Recently, I was walking down the street, and I passed two guys sitting at an outside table at a cafe. I overheard one say to the other, "Yeah, Tahoe is basically the Hamptons of San Francisco. The city clears out and everyone goes there."
Now, since the Hamptons isn't a winter destination, I assume he meant that Tahoe in the summer is the Hamptons of San Francisco. Still, this is news to me, so I'm wondering, is he right?
No. He isn't.
I can only guess he was trying to convince a guy to go in on a timeshare or something, because that's ridiculous, and I know that because have you been to San Francisco lately? It never fully clears out. It's always packed. The streets are always full of traffic, and there's no such thing as a summer exodus to a cooler climate since summer in San Francisco is freezing.
Now, there are exceptions to this. Since I never have to leave town to celebrate Thanksgiving or Christmas with my family, I can attest that Thanksgiving Day, and Christmas Eve and Christmas Day are the only times when you can get across town in 15 minutes, and parking, even on Nob Hill after 7 p.m., is plentiful. It's seriously an absolute delight.
At one time, the city also got noticeably mellower during Burning Man, but for the past five years I haven't noticed a marked decrease in people; even without those Burners, you're still going to have to wait for a table at Puerto Alegre and probably never get a nice spot in the backyard of Zeitgeist (the one place I definitely noticed was refreshingly empty during Burning Man days of yore).
Now, this isn't to say people don't go to Tahoe during the summer. On occasion I've even gone up just for the day, which isn't that bad if you get an early start. But summer jaunts to Tahoe are not the same kind of mass vacationing one might witness during the summer in New York. Plus, Tahoe is not a see-and-be-seen kind of place full of giant mansions that are quaintly referred to as summer cottages.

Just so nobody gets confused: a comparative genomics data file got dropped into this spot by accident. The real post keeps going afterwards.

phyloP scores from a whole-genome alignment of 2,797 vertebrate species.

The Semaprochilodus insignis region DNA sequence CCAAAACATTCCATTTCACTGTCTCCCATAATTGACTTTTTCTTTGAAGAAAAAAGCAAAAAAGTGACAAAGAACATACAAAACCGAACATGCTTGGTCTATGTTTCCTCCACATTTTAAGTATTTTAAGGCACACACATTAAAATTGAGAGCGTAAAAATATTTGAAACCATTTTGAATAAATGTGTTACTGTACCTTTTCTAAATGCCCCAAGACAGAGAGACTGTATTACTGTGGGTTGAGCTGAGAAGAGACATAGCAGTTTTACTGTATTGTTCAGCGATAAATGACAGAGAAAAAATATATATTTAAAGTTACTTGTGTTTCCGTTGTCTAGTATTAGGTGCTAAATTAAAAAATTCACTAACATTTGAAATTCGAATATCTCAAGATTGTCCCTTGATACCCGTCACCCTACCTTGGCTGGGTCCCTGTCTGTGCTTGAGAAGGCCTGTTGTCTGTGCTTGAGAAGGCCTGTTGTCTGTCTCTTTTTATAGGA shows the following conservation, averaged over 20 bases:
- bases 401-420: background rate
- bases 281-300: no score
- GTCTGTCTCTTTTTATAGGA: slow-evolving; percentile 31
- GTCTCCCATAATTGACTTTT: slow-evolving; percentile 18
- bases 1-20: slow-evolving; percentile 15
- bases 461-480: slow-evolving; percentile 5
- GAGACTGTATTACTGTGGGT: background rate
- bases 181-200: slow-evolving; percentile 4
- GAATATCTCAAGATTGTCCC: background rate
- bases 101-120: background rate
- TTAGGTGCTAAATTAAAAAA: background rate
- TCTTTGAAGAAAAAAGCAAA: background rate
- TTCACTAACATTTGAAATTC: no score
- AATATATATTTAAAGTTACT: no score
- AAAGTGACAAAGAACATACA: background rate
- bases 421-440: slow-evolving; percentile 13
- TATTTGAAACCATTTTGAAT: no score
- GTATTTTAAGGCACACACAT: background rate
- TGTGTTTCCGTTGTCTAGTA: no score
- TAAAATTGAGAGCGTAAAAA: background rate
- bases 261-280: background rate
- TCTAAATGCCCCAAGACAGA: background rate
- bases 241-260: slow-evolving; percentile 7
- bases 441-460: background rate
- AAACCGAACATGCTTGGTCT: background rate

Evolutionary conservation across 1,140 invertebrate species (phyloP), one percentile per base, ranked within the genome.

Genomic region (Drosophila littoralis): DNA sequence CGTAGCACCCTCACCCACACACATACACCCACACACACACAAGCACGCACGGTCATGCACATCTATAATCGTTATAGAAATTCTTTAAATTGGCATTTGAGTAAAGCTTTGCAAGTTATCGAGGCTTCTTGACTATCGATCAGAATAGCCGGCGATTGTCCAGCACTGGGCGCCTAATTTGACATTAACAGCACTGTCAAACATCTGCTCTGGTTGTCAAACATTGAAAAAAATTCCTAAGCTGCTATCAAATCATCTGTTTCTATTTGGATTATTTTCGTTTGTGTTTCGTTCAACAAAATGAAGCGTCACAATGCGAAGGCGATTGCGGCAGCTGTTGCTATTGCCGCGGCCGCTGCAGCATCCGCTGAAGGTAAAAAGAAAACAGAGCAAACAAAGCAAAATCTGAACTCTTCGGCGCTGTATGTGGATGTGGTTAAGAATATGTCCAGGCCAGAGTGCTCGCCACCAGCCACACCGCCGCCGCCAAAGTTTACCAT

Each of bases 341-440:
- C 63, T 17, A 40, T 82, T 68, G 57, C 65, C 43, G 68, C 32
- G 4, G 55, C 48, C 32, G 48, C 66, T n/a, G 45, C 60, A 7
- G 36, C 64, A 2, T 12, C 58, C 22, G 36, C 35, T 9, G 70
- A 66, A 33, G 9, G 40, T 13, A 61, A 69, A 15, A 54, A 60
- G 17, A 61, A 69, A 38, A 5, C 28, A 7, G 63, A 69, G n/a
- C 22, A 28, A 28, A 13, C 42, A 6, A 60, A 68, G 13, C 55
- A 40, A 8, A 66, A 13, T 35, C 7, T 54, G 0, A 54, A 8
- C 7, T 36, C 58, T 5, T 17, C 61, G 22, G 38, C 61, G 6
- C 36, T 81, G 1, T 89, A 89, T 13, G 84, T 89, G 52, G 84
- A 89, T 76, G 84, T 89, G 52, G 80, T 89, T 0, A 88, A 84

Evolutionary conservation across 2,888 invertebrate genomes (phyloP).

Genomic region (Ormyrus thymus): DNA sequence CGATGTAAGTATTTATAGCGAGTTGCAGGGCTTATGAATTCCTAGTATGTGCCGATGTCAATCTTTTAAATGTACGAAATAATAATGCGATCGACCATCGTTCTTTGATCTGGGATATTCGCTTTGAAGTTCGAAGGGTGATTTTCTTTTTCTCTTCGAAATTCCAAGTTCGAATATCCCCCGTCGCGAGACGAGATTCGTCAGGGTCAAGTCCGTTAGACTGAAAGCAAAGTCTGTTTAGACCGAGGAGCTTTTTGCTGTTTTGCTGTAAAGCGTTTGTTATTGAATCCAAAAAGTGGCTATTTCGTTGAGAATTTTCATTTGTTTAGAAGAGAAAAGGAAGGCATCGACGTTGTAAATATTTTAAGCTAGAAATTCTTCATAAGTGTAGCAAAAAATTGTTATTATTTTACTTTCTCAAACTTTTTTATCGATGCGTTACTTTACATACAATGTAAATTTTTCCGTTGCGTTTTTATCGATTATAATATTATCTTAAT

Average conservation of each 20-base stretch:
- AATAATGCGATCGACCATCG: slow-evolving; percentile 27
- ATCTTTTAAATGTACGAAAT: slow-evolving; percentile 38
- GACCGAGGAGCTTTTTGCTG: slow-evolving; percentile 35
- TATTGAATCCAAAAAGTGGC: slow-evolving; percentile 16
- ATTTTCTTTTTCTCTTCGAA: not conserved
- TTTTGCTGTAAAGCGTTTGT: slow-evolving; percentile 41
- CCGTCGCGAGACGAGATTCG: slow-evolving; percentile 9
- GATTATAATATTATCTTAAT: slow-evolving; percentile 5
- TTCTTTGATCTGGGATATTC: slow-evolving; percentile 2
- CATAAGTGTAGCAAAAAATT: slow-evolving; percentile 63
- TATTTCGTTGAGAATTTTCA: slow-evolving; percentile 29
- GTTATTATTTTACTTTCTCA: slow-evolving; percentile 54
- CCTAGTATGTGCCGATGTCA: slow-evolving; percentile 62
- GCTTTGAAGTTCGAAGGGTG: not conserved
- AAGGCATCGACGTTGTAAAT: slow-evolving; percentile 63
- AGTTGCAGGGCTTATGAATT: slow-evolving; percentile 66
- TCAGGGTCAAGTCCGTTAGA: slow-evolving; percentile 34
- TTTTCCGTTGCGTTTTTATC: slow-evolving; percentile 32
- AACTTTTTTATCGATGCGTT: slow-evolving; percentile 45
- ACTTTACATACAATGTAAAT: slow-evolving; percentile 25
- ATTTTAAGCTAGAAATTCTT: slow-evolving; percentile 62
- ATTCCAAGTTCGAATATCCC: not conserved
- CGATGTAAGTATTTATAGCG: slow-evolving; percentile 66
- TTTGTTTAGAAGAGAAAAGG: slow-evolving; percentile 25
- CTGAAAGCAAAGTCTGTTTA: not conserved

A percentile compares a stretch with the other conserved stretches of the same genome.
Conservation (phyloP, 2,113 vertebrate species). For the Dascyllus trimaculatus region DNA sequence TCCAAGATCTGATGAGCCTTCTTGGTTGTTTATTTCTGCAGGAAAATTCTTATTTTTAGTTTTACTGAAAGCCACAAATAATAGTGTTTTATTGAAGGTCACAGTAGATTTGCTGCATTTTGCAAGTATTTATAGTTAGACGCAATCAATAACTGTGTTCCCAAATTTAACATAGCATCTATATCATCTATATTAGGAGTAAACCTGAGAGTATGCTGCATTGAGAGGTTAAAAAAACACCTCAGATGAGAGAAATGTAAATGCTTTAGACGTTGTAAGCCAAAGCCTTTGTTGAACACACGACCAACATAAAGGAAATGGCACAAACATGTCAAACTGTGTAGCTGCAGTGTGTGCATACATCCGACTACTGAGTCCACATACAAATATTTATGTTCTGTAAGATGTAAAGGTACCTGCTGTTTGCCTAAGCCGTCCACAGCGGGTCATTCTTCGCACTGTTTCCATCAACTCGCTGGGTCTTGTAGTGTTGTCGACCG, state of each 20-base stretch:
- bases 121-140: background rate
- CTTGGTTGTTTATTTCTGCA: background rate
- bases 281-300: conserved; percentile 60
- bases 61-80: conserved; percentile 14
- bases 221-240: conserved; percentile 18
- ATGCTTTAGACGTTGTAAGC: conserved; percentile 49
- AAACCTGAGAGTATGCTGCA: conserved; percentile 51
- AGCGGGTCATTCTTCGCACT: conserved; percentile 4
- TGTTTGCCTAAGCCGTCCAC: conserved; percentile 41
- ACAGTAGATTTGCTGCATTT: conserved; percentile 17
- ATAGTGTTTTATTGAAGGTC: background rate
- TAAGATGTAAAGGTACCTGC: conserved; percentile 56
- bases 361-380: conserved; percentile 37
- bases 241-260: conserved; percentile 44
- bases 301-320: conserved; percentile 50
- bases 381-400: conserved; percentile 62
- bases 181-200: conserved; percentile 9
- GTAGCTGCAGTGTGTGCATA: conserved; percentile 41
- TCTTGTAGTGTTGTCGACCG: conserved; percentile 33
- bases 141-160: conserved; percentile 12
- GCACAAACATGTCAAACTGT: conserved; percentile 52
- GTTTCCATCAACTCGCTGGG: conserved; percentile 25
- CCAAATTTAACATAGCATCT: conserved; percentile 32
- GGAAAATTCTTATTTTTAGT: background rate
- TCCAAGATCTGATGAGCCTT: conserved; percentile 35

Perhaps this guy's proclamation was just a transplant's attempt to understand his new city by making comparisons that make sense to him, whether they're actually true or not. I imagine it can be hard trying to figure out your new home if you aren't trying to find equivalents, hence some people's insistence on things like how Oakland is San Francisco's version of Brooklyn. (I think that equation falls apart for one big reason: You can get back to Manhattan from Brooklyn on the subway after midnight.)
Since San Francisco's version of summer is basically a couple of weeks in the spring and in the autumn, I've been trying to think if there really is any place a large number of San Franciscans migrate to for those short periods, to see and be seen, bask in the sun, and annoy the locals who call the area home for the rest of the year. Keeping those factors in mind, the answer really is quite obvious.
Dolores Park is the Hamptons of San Francisco.
Rain Jokinen was born and raised in San Francisco and, miraculously, still calls the city home. Her future plans include becoming a millionaire, buying a condo complex, and then tearing it down to replace it with a dive bar. You can ask this native San Franciscan your questions here.In these Troubled San Francisco Times, there is a lot of talk about who was here when, and what that does (or doesn't) mean. In an effort to both assist newcomers and take long-time residents down memory lane, we present to you Ask a San Francisco Native, a column penned by SF native and longtime SFist contributor Rain Jokinen, which is inspired by a similar one on our sister site Gothamist, and is intended to put to rest all those questions only a native of this city can answer. Send yours here!